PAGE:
I need to make a program that will read a text file and print how many vowels and consonants there are. I make a text file to test and the only thing in it is "This is a test". However the output it always:

Enter the file to check: test.txt

The number of Vowels is: 1

The number of consonants is: 0

fileName = input("Enter the file to check: ").strip()

infile = open(fileName, "r")

vowels = set("A E I O U a e i o u")
cons = set("b c d f g h j k l m n p q r s t v w x y z B C D F G H J K L M N P Q R S T V W X Y Z")

text = infile.read().split()

countV = 0
for V in text:
    if V in vowels:
        countV += 1

countC = 0
for C in text:
    if C in cons:
        countC += 1

print("The number of Vowels is: ",countV,"\nThe number of consonants is: ",countC)

If there is a better way to enter the values for vowels and cons I would also like to know, as I get an error when I try to user .lower() to convert everything in the file to lower case.....

  1. set("A E I O U a e i o u") will result in {' ', 'A', 'E', 'I', 'O', 'U', 'a', 'e', 'i', 'o', 'u'}. If you'll notice, the space is also considered. You'll need to remove the spaces between the letters.

  2. infile.read().split() will split based on whitespace so you get a list of words. You then proceed to iterate over the words, and try a membership comparison between the words and the letters. This will not work out for you.

  3. You don't need to iterate twice. Once is enough.

Here's a cleaned up version of your code.

vowels = set("AEIOUaeiou")
cons = set("bcdfghjklmnpqrstvwxyzBCDFGHJKLMNPQRSTVWXYZ")

countV = 0
countC = 0
for c in infile.read():
    if c in vowels:
        countV += 1
    elif c in cons:
        countC += 1

As an improvement, consider the use of collections.Counter. It does the counting for you, and you just sum up the counts.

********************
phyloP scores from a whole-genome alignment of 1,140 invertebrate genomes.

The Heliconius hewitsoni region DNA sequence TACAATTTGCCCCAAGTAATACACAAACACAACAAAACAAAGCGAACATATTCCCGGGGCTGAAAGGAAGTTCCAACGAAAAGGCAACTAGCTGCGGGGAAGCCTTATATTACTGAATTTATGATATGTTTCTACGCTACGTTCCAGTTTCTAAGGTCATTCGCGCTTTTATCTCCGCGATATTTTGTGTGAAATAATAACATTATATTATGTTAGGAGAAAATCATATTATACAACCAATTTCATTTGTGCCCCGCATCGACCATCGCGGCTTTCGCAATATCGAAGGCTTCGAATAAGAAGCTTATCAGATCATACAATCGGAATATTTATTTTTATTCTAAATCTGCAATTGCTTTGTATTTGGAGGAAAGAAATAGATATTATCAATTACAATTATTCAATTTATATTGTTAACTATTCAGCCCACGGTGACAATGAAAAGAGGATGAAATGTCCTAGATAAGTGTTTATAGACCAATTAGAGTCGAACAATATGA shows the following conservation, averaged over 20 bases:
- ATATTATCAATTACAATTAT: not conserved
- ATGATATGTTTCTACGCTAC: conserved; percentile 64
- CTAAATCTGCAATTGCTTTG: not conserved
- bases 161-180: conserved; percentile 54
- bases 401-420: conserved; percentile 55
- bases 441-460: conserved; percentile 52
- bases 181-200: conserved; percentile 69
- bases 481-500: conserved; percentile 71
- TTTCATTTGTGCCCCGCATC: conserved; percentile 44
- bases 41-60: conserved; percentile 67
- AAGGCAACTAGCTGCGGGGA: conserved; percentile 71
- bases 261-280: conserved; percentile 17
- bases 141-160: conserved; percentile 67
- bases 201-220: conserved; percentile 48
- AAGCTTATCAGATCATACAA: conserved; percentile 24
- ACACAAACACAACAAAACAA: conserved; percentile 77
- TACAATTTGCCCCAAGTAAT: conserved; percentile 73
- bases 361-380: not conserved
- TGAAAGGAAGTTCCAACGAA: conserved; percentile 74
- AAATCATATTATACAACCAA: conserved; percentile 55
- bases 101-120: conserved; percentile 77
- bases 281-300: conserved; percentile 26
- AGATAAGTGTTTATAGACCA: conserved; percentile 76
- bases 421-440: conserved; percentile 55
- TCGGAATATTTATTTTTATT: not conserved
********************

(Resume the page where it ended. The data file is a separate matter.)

import collections
c = collections.Counter(infile.read())

countV = sum(c[k] for k in c if k in vowels)
countC = sum(c[k] for k in c if k in cons)
  • Thank you @COLDSPEED this helped. I did it slightly different but getting rid of the .split() and removing the spaces was a big help. I thought that sets don't repeat themselves though? So doesn't that mean that it would count the spaces too rather than showing 0 as a result? – PyPunk Aug 6 '17 at 18:57
  • 1
    @EvanH It counts the spaces once, but they are still counted. You will have spaces erroneously counted as both vowels and characters unless you removed them. – coldspeed Aug 6 '17 at 18:58
  • @COLDSPEED Got it. Thank you very much for the help and quick response! – PyPunk Aug 6 '17 at 18:59
  • @EvanH No problem. As a new user, you should know that you can mark an answer accepted if it helped. It's a nice way of saying thanks and it helps the community too. Appreciate it! – coldspeed Aug 6 '17 at 19:00
  • @EvanH The grey check next to an answer is to be clicked. I see you got it but beware you can only mark one answer per question! – coldspeed Aug 6 '17 at 19:04

If the input file fileName contains characters different than vowels and consonants like . , \n a solution is to use re.split() and re.sub() instead of the method str.split():

import re
text = re.split("\s+", re.sub("[.,\n+]", " ", infile.read()))

The expresion re.sub("[.,\n+]", " ", infile.read()) will substitute the characters . , \n with whitespaces. Then the expresion re.split("\s+", re.sub("[.,\n+]", " ", infile.read()) will split the 'clean' infile.read() text using as criteria one of more repetition of whitespace characters

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